Before addressing the potentials of antitumor immune responses, it is worth addressing the conflicting perception of the role of the immune response (also referred to as inflammation) in cancer. In fact, the role played by the immune-system in modulating cancer growth and/or its rejection remains perplexing and a matter of active debate. Several investigators propose that immune responses that generate a chronic inflammatory status foster cancer growth [5-11]. For instance, chronic viral and bacterial infections may contribute to more than 1 million cases of infection-related malignancies per year [12, 13]. Two among many interesting examples of virally-induced carcinogenesis are Epstein-Barr virus (EBV) latent infections and chronic HCV. While the former may have direct oncogenic properties intrinsic to the complex biology of this DNA virus, HCV induced hepato-cellular carcinoma is most likely and predominantly induced by the continuous destruction and remodeling of liver tissue induced by chronic HCV infection [14, 15]. Latent EBV infection can induce two types of neoplastic processes: in immunosuppressed individuals, EBV induces lymphoproliferative disorders that are effectively eliminated by withdrawal of immune suppression [16]. In addition, complete regression of post-transplant lymphoproliferative disorders can be mediated by adoptive transfer of Human Leukocyte Antigen (HLA)-matched EBV-specific cytotoxic T cells (CTL) [17-19] and prophylactic administration of CTL can prevent their insurgence [20]. This observation suggests that in conditions, in which the latent EBV infection is not associated with a known chronic inflammatory process affecting a specific organ, viruses can promote oncogenesis directly but the neoplastic process is kept in check by a competent immune system through adaptive responses. It is presently unknown what biological characteristic of EBV-infected cells can sustain a competent immune response in non-immune suppressed hosts. This information is of extreme interest because lack of lymphoproliferative disease in immune competent hosts represents a most outstanding human model of anti-cancer immune surveillance.

In contrast, EBV-associated tumors such as Burkitt's lymphoma, Hodgkin's disease and nasopharyngeal cancer occur in immune competent individuals and display a restricted expression of EBV proteins [21] which may explain the reduced effectiveness of adoptively transferred EBV specific CTL [21-23]. Thus, the same virus, acting as a potent oncogene, may induce various types of cancers whose insurgence is predicated upon the immune status of the host. In the latter case, however, it can be postulated that a combination of oncogenic properties of the virus and a chronic inflammatory process induced by the latent infection or other factors affecting the upper airways may be together responsible for the insurgence of the neoplasia. In particular, since there is no evidence that patients with nasopharyngeal carcinoma have dramatically perturbed immune function, it seems that in such cases, the virally-transformed cells may have acquired novel immune-regulatory properties that facilitate their escape from immune recognition as suggested by experimental animal models [24]. Alternatively, these EBV-associated cancers may lack the appropriate co-stimulatory properties displayed by EBV-infected B cells.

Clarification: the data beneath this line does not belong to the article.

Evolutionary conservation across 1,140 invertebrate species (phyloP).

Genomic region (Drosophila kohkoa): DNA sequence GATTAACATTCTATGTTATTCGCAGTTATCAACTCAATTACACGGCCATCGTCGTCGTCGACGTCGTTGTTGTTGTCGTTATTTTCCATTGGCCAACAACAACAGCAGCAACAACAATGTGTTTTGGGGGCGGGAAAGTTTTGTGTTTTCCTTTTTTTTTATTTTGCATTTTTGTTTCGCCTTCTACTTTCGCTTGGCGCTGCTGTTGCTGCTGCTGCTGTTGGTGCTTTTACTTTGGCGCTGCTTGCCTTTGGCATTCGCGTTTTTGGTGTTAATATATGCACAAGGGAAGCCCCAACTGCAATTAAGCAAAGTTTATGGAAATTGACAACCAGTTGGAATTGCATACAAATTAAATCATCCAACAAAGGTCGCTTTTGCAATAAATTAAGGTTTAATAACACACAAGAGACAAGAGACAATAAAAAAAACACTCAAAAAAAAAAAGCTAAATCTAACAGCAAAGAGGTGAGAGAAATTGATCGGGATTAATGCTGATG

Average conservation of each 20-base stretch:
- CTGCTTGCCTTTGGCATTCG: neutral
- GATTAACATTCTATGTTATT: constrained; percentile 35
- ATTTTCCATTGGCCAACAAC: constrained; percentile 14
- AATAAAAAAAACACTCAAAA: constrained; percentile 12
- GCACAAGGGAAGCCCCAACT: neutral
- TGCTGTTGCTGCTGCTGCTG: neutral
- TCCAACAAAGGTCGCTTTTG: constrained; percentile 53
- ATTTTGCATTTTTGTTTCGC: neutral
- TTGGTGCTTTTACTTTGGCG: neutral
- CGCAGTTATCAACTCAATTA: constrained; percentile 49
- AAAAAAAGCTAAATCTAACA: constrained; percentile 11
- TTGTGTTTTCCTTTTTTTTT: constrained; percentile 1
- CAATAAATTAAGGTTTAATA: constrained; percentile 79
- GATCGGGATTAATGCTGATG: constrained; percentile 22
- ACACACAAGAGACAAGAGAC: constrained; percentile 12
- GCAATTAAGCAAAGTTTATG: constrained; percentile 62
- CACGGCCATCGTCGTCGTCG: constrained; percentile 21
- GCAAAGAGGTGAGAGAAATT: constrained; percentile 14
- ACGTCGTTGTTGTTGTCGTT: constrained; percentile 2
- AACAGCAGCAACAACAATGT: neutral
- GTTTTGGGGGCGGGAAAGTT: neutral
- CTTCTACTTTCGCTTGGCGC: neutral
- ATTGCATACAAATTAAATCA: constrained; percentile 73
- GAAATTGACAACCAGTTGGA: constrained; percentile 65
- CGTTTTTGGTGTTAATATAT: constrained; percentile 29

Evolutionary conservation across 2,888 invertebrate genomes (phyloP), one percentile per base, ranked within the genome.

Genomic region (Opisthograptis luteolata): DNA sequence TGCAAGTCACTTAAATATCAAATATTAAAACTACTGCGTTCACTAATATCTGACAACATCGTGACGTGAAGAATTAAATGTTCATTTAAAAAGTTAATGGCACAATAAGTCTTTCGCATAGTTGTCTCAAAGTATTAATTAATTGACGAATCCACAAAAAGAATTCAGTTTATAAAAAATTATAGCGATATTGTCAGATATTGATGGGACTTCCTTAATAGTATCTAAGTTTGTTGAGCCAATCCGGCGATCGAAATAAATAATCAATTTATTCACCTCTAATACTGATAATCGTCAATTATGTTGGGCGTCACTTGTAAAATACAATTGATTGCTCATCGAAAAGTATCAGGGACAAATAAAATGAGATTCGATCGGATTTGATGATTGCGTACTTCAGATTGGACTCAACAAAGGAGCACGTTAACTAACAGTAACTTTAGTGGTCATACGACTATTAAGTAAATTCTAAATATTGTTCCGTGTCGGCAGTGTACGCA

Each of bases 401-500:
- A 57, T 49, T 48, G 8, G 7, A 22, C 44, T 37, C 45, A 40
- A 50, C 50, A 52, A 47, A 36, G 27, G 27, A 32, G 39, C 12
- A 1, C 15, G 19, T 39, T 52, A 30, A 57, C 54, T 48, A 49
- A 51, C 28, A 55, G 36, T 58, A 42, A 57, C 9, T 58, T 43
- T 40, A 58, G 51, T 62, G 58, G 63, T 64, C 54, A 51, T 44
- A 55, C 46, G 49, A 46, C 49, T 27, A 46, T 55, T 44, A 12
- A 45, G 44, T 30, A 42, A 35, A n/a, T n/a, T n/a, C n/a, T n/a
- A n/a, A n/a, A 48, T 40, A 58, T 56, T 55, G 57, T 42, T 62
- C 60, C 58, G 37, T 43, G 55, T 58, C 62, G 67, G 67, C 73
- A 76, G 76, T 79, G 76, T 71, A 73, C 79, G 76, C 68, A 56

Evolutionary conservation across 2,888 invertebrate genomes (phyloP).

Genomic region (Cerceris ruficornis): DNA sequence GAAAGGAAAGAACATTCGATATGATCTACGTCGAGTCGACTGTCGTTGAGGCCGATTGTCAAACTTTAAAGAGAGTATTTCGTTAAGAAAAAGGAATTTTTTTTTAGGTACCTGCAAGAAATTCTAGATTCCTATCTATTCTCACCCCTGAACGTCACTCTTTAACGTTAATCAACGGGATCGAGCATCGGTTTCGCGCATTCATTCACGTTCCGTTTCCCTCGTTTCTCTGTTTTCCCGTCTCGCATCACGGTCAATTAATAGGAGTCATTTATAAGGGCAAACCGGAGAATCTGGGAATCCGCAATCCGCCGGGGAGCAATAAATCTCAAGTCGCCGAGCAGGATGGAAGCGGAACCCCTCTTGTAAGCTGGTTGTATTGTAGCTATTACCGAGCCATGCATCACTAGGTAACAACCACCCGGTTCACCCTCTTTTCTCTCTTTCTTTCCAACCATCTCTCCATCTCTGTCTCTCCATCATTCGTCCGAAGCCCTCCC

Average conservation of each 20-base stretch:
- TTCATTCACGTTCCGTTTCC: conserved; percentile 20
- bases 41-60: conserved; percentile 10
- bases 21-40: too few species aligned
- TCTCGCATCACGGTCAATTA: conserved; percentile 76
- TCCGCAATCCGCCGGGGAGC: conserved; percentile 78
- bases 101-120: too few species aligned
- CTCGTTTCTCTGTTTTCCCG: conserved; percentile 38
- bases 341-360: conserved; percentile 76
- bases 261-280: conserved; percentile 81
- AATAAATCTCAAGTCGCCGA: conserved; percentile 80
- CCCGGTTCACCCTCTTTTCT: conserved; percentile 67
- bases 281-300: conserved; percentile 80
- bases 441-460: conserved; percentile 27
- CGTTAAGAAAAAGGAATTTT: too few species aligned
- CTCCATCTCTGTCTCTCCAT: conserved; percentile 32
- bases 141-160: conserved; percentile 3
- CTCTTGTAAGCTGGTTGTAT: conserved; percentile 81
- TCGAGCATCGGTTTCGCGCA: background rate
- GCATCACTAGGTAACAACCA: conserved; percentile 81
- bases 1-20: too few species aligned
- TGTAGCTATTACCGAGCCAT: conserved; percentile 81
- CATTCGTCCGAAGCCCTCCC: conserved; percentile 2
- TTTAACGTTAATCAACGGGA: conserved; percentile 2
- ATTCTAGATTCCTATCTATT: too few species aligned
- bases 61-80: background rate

To the extreme, HCV-induced hepatocellular carcinoma is probably associated with the remodeling and inflammation that characterizes the progression of this cancer from a liver damaged by chronic inflammation and cirrhosis. In fact, a similar disease arises in livers damaged by other chronic conditions such as alcoholic hepatitis or in association with severe hemochromatosis [25]. Hepatocellular carcinoma stands, therefore, as a salient example of a neoplastic process fostered by chronic inflammation independently of its primary cause. This information clearly suggests that chronic inflammatory processes and the immune cells that mediate them favor cancer growth.